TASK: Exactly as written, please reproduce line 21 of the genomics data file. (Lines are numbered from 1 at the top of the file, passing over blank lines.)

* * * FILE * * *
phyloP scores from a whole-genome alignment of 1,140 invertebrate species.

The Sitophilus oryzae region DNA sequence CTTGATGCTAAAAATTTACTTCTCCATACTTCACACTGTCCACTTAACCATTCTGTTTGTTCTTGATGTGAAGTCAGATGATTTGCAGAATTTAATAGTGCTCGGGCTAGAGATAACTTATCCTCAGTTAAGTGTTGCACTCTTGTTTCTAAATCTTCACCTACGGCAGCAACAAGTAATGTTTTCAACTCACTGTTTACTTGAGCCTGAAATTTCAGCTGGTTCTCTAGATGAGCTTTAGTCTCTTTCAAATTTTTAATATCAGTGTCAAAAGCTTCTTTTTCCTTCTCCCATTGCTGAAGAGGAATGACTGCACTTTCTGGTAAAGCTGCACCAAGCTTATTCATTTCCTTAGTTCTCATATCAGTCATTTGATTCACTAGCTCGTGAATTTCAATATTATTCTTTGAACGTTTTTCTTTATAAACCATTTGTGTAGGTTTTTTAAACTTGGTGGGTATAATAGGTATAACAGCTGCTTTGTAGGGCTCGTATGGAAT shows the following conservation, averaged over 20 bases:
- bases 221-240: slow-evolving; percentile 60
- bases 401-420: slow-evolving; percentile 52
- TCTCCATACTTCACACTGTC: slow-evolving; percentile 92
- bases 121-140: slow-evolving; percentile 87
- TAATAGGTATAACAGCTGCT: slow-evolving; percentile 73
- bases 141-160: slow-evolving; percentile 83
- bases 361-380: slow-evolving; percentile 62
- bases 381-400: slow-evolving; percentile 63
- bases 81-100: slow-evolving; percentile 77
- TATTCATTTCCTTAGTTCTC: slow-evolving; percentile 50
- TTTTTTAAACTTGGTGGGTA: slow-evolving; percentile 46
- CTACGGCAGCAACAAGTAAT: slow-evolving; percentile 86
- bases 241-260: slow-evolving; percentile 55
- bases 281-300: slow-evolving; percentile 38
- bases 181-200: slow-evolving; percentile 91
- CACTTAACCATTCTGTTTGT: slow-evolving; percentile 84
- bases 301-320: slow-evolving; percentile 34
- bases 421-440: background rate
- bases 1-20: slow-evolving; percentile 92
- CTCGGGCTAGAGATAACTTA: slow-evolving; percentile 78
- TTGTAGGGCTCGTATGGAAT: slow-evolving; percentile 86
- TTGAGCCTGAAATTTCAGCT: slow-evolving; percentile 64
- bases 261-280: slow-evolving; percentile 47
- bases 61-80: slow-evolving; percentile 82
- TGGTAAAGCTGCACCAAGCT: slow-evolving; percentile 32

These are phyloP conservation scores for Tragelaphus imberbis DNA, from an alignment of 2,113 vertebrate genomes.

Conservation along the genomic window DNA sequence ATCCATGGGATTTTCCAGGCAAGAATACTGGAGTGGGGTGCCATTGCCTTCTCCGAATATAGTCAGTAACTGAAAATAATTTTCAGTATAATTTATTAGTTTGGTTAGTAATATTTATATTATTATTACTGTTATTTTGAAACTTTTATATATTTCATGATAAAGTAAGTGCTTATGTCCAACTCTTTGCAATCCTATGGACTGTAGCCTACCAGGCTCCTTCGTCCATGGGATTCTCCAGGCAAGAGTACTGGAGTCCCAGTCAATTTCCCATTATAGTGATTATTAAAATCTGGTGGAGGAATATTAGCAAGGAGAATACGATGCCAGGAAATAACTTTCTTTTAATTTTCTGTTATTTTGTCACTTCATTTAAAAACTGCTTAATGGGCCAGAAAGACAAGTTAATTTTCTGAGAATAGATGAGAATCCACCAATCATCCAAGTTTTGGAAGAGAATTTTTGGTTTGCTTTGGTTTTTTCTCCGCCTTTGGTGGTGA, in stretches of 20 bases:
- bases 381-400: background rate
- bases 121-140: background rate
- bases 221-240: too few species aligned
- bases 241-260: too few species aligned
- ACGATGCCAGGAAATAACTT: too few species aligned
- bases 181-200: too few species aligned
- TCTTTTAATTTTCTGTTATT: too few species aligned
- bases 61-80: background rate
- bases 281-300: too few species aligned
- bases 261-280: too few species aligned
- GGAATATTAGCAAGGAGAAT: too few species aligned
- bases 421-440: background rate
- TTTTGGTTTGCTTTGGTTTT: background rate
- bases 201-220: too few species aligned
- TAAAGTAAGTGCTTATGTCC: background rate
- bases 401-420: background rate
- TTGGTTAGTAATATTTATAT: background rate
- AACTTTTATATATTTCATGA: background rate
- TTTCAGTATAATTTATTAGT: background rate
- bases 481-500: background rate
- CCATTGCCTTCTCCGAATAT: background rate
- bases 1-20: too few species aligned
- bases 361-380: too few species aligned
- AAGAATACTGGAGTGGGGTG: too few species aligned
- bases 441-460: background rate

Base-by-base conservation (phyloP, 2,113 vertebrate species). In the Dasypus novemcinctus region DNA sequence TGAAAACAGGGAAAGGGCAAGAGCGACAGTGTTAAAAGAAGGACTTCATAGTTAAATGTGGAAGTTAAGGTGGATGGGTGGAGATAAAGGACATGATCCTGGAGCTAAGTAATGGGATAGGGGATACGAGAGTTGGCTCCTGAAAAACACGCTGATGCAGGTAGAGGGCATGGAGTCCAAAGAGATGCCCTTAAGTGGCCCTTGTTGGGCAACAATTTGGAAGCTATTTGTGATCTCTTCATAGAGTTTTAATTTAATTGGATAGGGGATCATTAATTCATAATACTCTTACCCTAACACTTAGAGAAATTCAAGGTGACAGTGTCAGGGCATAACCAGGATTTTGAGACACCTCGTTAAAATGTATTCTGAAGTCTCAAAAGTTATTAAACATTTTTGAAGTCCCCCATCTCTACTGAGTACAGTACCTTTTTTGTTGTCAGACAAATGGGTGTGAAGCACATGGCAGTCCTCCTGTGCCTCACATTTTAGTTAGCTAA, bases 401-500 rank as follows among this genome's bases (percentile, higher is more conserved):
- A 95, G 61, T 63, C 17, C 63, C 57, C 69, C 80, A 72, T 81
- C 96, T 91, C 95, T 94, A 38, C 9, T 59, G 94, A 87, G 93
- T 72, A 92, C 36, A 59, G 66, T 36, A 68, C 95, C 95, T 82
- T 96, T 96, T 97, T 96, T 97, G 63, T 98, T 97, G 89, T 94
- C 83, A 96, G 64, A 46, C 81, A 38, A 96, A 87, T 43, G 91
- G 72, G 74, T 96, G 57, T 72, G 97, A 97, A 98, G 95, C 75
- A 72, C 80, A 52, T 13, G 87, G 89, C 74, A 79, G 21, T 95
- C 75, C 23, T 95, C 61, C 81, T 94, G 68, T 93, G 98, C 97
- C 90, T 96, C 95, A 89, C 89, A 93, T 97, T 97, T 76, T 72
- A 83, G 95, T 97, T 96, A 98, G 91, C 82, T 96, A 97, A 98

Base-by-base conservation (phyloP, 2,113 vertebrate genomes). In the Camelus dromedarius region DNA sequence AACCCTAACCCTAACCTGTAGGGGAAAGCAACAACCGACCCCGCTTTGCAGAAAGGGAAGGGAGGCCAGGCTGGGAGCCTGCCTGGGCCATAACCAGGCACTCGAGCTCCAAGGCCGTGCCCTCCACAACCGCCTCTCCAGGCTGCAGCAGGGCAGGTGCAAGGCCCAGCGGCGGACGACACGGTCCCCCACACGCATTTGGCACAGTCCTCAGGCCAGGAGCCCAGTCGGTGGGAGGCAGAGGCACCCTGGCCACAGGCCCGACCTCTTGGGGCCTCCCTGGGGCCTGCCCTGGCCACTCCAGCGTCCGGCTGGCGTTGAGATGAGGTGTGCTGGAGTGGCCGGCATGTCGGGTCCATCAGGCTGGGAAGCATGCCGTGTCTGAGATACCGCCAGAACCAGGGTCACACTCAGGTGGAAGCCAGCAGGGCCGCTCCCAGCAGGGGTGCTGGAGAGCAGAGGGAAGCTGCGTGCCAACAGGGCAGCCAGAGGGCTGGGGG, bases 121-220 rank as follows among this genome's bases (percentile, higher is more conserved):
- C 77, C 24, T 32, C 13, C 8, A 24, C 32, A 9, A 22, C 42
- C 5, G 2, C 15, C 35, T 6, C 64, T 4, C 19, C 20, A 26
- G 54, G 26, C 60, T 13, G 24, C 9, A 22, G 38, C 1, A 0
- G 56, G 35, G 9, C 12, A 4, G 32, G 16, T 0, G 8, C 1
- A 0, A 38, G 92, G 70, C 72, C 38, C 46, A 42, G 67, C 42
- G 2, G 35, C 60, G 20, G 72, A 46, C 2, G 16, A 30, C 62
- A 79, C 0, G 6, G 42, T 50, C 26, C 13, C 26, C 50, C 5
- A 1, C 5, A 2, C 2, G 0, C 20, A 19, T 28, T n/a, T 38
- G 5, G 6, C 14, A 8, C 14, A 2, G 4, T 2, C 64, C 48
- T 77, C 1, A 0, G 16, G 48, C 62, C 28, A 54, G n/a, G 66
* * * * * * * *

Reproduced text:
- bases 1-20: slow-evolving; percentile 92